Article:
Stock Smarts: New Flyer a Success Story in Bleak Manufacturing Landscape
Demand is soaring for Winnipeg-based bus company’s clean energy products.
It’s no secret that Canada’s manufacturing sector isn’t what it used to be. It seems like every time we turn around, another company is closing down facilities and laying off staff.
The automotive sector, once the backbone of Ontario’s industrial complex, has seen hundreds of high-paying jobs move to the U.S. and Mexico in recent years, leaving the unemployment rate in Windsor hovering around 10 per cent.
A few weeks ago, giant Caterpillar Inc. announced it is closing its Electro-Motive Diesel rail locomotive office in London, Ont. About 50 people will lose their jobs. Three years earlier, the company closed the London locomotive plant, switching production to Indiana at the cost of 450 jobs.
Last year, H.J. Heinz shut down its ketchup plant in Leamington, Ont. with the loss of 740 jobs. Earlier, the Hamilton area was rocked by the news that U.S. Steel was pulling out. And the beat goes on.
Against that backdrop, it’s encouraging to come across an industrial success story. Winnipeg-based New Flyer Industries (TSX: NFI) is proof that manufacturing can survive and prosper in today’s Canada.
The company said that clean propulsion systems (such as natural gas, diesel-electric hybrid, electric-trolley, and battery-electric) represented approximately 71 per cent of the total backlog. New Flyer delivered 625 buses during the third quarter and received 1,133 new orders.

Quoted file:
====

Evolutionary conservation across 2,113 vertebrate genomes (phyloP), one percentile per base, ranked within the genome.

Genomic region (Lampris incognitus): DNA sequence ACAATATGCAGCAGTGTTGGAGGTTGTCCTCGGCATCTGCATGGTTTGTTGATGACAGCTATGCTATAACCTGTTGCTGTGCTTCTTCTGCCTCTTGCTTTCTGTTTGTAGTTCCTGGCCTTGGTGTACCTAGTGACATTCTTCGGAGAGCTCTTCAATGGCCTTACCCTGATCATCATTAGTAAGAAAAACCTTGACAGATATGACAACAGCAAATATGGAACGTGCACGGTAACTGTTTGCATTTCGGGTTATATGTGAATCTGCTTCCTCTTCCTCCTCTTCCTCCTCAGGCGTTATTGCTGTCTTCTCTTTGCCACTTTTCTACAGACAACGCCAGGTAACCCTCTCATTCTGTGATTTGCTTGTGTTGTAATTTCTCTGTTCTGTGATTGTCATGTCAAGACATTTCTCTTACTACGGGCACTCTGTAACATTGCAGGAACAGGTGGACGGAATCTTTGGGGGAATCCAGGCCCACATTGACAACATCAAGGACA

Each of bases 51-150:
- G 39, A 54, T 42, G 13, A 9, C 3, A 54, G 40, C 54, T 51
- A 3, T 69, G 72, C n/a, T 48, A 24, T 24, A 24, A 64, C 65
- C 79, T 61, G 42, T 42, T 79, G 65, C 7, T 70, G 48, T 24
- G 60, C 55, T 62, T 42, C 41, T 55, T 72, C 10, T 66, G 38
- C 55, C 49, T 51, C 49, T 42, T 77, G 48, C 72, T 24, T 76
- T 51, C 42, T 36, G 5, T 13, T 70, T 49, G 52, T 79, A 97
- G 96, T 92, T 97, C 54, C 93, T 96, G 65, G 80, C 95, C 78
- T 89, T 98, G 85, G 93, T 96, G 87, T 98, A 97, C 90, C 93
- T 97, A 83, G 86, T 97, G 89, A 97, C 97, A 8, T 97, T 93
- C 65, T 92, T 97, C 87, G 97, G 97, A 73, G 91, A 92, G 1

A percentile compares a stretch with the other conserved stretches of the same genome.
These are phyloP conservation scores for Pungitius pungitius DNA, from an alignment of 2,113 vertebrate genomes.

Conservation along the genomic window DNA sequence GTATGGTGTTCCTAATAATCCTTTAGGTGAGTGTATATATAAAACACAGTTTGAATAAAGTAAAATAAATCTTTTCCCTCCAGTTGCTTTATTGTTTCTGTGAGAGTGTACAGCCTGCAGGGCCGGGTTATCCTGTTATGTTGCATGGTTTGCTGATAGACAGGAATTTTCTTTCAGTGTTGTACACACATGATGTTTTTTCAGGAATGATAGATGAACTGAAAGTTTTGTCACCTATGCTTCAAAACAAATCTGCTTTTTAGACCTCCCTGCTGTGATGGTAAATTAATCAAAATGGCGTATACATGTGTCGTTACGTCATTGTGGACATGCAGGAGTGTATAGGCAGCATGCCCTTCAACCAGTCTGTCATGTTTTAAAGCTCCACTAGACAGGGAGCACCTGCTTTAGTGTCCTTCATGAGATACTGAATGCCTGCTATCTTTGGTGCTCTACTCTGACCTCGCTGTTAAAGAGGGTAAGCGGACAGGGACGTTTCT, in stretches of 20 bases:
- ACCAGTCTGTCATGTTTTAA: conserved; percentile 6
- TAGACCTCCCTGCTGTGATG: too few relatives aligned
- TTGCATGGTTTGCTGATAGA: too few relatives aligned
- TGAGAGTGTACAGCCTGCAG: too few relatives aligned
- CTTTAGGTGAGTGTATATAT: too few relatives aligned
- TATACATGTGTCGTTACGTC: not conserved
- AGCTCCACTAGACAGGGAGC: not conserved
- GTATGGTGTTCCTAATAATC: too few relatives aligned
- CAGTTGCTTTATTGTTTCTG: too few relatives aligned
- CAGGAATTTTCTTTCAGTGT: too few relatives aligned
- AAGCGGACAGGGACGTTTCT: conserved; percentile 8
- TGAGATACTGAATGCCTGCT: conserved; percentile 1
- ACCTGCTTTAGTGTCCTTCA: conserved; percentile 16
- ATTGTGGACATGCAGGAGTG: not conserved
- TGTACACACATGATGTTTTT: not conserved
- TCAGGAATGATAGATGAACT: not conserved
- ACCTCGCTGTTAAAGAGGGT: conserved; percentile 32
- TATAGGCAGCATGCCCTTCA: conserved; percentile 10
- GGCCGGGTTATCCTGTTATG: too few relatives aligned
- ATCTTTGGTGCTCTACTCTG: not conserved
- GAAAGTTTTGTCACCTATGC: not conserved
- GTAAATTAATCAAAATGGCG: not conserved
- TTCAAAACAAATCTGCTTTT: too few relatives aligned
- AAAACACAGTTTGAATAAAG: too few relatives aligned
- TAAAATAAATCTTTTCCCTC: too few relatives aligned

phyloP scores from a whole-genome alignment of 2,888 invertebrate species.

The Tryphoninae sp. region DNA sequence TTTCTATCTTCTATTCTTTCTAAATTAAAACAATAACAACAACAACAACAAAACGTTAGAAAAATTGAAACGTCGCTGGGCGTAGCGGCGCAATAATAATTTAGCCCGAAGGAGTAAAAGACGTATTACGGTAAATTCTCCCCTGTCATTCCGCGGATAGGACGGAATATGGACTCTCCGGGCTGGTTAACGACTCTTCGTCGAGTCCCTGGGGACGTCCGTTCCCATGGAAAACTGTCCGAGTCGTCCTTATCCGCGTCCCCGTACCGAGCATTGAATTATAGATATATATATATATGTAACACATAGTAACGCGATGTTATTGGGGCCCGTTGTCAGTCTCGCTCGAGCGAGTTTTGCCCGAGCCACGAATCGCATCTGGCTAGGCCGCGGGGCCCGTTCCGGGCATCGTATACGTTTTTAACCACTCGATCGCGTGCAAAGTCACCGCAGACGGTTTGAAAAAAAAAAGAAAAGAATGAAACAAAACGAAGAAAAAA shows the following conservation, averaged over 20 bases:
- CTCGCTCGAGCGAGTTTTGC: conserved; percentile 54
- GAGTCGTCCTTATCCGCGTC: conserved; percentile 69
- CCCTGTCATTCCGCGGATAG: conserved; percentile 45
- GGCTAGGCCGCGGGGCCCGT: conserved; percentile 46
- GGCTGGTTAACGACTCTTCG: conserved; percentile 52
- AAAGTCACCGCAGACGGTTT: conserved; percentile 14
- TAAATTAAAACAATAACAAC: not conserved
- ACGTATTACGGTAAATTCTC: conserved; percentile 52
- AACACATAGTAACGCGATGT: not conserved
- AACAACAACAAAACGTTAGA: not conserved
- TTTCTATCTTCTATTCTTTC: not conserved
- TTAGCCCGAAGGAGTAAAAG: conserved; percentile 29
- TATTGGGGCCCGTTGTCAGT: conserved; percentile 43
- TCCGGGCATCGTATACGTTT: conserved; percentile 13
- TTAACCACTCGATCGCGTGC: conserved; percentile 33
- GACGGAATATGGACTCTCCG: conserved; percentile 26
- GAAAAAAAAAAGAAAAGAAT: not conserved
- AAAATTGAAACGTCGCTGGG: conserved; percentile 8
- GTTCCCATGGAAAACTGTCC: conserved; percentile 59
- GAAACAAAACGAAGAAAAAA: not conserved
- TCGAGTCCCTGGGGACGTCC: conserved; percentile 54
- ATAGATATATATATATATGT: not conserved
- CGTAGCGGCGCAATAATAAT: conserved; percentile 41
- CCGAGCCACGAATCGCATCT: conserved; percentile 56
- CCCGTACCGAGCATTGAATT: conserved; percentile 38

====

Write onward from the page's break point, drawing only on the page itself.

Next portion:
The company added to its backlog late last week with the announcement of a firm order from the Massachusetts Bay Transport Authority for 325 buses, with a value of $223 million. The deal also includes options for another 400 buses at a cost of approximately $254 million.
Earlier, New Flyer announced second-quarter results that showed significant improvement over 2014. Revenue was up 8.2 per cent year-over-year to $375 million, due to growth in both bus manufacturing and aftermarket sales. Net earnings came in at $12.4 million ($0.22 per share) compared to $3.6 million ($0.06 per share) in the same period of 2014. Free cash flow was $26.4 million and declared dividends were $8.4 million.
For the first half of the 2015 fiscal year, the company reported net earnings of $23.2 million ($0.42 per share). That was a big improvement over $9 million ($0.16 per share) the year before. Free cash flow in the first half was $38.8 million while $16.8 million was paid in dividends for a free cash flow payout ratio of 42.7 per cent. That compared with 61.2 per cent during the first six months of 2014.
For years, New Flyer was a low-profit operation, better known for its attractive dividend than for its growth potential. It was only this year that the share price began a breakout above the $14 mark, reaching a high of $20.84 at the start of this month before pulling back to the current level.